Economic parameters for 2015/16
Global economic developments were mixed over financial year 2014/15. While the USA and Western and Central Europe recorded robust growth rates, the economic trend was subdued on the whole in the emerging markets of Eastern Europe and Asia. Altogether, global economic growth was of a similar magnitude in 2015 as in the year before (approximately 2.4 per cent).
The global economic trend remains fragile despite the revival seen in more mature markets in particular. The economic situation has taken a turn for the worse in recent months, especially in emerging markets. Many of the commodity-exporting developing countries are suffering from low commodity prices. In combination with the uncertainty regarding the expected interest rate reversal in the USA, this could result in further capital outflows from the emerging markets. At present, the greatest uncertainty concerns economic growth in China in light of the slowdown experienced in financial year 2014/15. China’s structural transition towards boosting domestic demand is having a detrimental impact on both industry and foreign trade, and weaker import demand in China is negatively affecting global trade. The consequences for the global economy will depend on the extent to which demand continues to decline. Conditions in Russia also remain difficult as the economy continues to suffer from the low price of oil. However, after the decline recorded in 2014/15, we expect the economic trend in Russia to stabilise in financial year 2015/16.
Western Europe is still in a phase of upswing and recovery. The early indicators remain positive in a range indicating growth. The Eurozone will continue to evidence good growth prospects over the short term, assuming China succeeds in implementing a controlled slowdown of growth without triggering a significant economic downturn. This is primarily due to the sustained low level of energy prices, the weakness of the euro against the US dollar and persistently low interest rates. As a result, leading indicators continue to signal growth. Over the medium term, however, structural weaknesses will limit growth momentum. Moreover, public debt will continue to impact the medium-term growth prospects in Greece and elsewhere.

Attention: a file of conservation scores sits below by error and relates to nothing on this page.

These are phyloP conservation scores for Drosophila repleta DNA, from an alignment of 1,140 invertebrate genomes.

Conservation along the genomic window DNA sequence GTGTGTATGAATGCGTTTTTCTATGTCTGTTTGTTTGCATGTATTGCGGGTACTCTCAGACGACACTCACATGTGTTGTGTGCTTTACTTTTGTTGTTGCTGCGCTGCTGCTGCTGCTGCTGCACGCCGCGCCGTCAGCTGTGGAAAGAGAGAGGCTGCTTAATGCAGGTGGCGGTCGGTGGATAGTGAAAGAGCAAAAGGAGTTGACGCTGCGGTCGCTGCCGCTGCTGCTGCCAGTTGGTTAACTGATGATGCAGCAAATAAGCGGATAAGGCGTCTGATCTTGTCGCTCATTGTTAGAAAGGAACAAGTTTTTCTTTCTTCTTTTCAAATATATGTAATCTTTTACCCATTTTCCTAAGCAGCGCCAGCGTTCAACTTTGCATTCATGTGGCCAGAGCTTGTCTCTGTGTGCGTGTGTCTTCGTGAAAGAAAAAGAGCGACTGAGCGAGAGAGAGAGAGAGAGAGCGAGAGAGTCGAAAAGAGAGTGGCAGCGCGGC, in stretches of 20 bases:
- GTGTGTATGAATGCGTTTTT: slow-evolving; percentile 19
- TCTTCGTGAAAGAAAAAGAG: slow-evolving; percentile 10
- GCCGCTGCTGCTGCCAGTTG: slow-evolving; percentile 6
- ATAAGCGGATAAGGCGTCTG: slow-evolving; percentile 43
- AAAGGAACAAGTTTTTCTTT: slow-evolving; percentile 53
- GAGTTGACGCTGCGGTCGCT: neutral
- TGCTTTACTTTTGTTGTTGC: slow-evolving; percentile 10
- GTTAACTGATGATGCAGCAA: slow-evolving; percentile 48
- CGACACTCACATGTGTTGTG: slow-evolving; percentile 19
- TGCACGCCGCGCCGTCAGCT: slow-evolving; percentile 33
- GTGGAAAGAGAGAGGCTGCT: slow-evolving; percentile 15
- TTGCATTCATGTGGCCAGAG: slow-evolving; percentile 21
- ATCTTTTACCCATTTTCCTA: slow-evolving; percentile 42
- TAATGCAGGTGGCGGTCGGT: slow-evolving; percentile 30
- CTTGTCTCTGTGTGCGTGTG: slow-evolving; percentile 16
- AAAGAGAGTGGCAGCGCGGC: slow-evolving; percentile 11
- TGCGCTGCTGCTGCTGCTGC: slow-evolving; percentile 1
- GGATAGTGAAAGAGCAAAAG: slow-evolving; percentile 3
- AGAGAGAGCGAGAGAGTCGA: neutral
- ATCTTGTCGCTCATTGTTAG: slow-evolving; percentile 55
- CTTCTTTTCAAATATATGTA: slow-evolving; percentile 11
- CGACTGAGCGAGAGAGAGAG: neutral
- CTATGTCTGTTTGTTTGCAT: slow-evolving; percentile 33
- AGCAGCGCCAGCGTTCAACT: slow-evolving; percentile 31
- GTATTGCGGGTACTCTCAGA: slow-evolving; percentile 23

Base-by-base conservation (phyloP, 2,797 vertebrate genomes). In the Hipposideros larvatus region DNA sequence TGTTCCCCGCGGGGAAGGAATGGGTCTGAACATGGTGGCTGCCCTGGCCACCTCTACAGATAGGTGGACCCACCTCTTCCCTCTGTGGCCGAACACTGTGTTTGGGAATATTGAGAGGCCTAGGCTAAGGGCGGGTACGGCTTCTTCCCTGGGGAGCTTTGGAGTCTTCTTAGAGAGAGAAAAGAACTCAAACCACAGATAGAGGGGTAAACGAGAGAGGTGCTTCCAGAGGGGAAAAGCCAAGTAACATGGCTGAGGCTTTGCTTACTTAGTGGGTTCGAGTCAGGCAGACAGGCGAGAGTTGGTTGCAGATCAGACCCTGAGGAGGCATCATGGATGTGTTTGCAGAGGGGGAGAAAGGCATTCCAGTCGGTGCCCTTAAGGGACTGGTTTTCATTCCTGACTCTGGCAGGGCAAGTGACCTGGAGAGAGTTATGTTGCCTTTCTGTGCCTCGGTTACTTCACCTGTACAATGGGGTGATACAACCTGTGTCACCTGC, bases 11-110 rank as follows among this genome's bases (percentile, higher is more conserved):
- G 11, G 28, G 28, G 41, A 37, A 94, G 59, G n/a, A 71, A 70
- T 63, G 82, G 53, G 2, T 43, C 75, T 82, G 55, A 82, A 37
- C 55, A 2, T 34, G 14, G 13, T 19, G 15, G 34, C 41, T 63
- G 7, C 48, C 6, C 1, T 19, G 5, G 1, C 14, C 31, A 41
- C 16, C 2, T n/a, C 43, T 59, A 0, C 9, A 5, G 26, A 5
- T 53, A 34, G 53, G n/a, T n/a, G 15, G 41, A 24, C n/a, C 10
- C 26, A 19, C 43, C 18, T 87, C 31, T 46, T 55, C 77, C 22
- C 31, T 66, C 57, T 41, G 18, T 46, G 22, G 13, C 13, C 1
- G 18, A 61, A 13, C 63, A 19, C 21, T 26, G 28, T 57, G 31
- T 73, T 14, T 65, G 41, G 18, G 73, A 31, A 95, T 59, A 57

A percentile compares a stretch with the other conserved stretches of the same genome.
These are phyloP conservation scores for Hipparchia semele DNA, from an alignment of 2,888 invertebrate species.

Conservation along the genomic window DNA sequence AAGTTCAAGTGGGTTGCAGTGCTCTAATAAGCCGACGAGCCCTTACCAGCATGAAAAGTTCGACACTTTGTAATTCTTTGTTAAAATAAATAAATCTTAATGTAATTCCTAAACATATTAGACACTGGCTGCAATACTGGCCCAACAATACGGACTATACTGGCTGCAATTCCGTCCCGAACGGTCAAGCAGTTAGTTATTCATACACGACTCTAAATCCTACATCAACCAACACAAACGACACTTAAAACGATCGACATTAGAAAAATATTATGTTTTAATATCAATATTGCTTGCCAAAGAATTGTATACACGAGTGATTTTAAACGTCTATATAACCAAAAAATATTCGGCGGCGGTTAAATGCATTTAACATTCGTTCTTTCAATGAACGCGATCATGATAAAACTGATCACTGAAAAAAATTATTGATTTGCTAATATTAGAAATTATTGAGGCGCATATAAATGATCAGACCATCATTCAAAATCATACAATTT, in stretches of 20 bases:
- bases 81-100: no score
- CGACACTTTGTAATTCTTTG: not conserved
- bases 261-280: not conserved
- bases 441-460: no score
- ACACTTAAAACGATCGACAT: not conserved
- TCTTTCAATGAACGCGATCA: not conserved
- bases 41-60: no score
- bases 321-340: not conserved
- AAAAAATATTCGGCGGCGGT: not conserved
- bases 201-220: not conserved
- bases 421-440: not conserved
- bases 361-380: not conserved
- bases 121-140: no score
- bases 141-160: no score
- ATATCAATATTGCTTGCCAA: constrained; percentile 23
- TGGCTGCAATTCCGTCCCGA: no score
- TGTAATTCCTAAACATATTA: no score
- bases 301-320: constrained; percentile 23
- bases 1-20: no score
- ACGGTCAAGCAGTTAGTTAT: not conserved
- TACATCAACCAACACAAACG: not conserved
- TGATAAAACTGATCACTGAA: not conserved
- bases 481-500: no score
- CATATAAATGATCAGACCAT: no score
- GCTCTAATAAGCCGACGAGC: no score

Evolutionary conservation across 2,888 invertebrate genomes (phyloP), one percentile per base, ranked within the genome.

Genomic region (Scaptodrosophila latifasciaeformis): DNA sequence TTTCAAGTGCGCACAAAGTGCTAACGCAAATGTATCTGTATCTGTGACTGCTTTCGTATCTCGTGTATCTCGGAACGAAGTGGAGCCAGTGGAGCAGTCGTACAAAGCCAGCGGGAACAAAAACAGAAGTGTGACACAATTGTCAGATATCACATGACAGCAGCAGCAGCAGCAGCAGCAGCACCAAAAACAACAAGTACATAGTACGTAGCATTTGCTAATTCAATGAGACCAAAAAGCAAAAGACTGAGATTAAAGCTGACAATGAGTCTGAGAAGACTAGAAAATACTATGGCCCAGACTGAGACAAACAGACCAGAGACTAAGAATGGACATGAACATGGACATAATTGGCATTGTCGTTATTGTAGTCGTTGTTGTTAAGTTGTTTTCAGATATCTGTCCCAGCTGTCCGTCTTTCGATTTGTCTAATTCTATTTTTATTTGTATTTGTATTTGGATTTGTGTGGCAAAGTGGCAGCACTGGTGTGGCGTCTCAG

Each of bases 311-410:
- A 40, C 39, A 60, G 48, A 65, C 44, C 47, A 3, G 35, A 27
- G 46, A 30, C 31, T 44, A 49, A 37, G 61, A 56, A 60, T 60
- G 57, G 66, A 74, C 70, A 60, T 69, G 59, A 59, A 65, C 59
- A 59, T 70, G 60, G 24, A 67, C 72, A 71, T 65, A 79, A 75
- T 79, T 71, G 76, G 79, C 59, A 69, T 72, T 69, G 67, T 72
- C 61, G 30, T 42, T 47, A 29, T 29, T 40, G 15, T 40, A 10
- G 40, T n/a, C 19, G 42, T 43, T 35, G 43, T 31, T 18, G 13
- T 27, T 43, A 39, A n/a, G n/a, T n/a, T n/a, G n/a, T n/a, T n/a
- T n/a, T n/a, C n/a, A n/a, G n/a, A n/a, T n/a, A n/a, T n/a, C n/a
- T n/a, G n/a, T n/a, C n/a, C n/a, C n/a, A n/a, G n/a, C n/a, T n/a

After two years of low inflation and even deflationary tendencies at times, particularly in Western and Central Europe, we are anticipating a return to slightly rising inflation rates in financial year 2015/16. However, inflation is expected to remain below average. With respect to the price of oil, we are generally expecting to see a gradual rise after the sharp decline registered in 2014/15. The increase will remain moderate, however, as in the case of other commodities. Since global demand is also expected to fall below average, no particular inflationary pressure is expected from that quarter either in the current financial year.
Against this backdrop, we expect growth in financial year 2015/16 to only minimally surpass that of the reporting period. Overall, the global economy has not yet returned to a path of sustainable growth following the financial and sovereign debt crisis. The development of emerging markets is a material factor contributing to short-term uncertainty about the global economy.
The German economy again recorded above-average performance in the reporting year 2014/15 compared with the other Western European countries. All in all, conditions are good for another year of solid growth. Leading indicators such as the ifo business climate index continue to signal growth. For the economy as a whole, we expect a similar level of growth in 2016 as in 2015 (approximately 1.6 per cent). The continued decline in the unemployment rate is benefitting private consumption and retail sales, which will remain the main economic growth drivers in financial year 2015/16. Germany’s retail industry is therefore expected to again outperform the Western European average following nominal growth of approximately 2.5 per cent in financial year 2014/15. Moreover, the current high levels of migration to Germany as a result of the refugee crisis will offer opportunities in addition to the associated logistical challenges, assuming successful integration into the labour market.